The nuclear strategy of the 1950’s and 6o’s attempts the same rationalization of war in a radically new situation—the situation defined by the possession of nuclear weapons by the great powers. Total war is no longer conceived on the models of the Vendée or Napoleon’s retreat from Moscow, nor even Hitler’s invasion and defeat in Russia in the Second World War. It is no longer conceived as devastation, but as general annihilation, as the ‘doomsday machine’. Nonetheless, Kahn, Schelling and the rest attempt to rebuild a strategic logic while sacrificing some of the Clausewitzian principles. The ascent to extremes survives, renamed the ‘ladder of escalation’, but defence is no longer supreme, it does not even exist in nuclear war. What then limits the ascent to extremes? Deterrence, fear of total annihilation, answer the strategists. But deterrence cannot provide an autonomous matrix of decision as Clausewitzian strategy did; the crisis, the nuclear strategist’s equivalent of the decisive engagement, has neither the continuity in space nor the continuity in time of a traditional military campaign.
The decision as to the political end (Zweck) does not define an autonomous area in which military targets (Zielen) can be fought for—the crisis is war and politics reduced to one another. The only way to make a strategic decision in nuclear bargaining is on the basis of some mutually accepted convention between the competing parties, a social contract defining the rules of the game. The hot line and the everlasting peace conference, a dialogue in the face of death, where what is said matters less than the fact that something is said—this has been the plan adopted by the older nuclear powers, and, tacitly, by the nuclear strategists. But nuclear strategy is thus only rhetorically a strategy, not scientifically. Clausewitzian strategy remains the only scientific military strategy.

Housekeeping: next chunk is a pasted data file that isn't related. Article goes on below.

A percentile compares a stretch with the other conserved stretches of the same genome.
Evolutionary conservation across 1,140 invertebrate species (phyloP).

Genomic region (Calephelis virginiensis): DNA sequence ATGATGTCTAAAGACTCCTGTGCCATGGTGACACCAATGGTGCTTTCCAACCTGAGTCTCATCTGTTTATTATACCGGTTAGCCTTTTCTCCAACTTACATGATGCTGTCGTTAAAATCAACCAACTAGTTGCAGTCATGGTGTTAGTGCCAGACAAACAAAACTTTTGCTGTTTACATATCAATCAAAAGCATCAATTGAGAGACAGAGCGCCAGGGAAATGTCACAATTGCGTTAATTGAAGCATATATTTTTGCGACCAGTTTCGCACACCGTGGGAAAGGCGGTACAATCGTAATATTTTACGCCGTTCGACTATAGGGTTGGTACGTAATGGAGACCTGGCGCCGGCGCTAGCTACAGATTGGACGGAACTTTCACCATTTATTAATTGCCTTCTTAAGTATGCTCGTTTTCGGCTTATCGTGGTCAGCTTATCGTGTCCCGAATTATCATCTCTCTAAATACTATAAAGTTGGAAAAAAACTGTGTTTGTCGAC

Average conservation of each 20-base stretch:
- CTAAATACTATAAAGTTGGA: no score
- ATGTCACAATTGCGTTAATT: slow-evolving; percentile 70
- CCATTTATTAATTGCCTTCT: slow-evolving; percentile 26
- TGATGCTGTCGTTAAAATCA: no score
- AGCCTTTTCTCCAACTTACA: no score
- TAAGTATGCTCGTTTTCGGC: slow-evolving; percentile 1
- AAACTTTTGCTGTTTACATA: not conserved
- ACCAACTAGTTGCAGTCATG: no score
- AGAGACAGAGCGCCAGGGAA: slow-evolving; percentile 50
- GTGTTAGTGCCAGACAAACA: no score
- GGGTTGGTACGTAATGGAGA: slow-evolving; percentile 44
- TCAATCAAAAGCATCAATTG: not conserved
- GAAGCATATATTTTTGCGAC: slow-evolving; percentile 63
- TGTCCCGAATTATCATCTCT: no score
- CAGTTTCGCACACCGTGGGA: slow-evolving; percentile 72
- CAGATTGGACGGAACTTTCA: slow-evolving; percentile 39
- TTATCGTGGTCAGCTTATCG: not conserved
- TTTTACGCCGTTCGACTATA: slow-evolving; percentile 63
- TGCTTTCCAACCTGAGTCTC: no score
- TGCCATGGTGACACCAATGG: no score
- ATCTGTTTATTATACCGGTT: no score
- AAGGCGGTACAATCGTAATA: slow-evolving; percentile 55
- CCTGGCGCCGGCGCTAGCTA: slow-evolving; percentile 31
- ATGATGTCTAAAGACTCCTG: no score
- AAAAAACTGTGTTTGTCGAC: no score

Does the absence of a Clausewitzian strategy for nuclear bargaining mean that nations must enter the nuclear convention if they are to pursue any kind of international policy? The ussr seems to have adopted this course, insisting that the advent of nuclear weapons has decisively altered international strategy. But the Chinese People’s Republic has rejected it, insisting that it is the people who decide the fate of the world, not nuclear weapons. This is usually regarded in the West as an example of Chinese rhetoric, if not as criminal adventurism. Glucksmann demonstrates that it is not irrational, but an intrinsic element of Mao Tse-tung’s thought.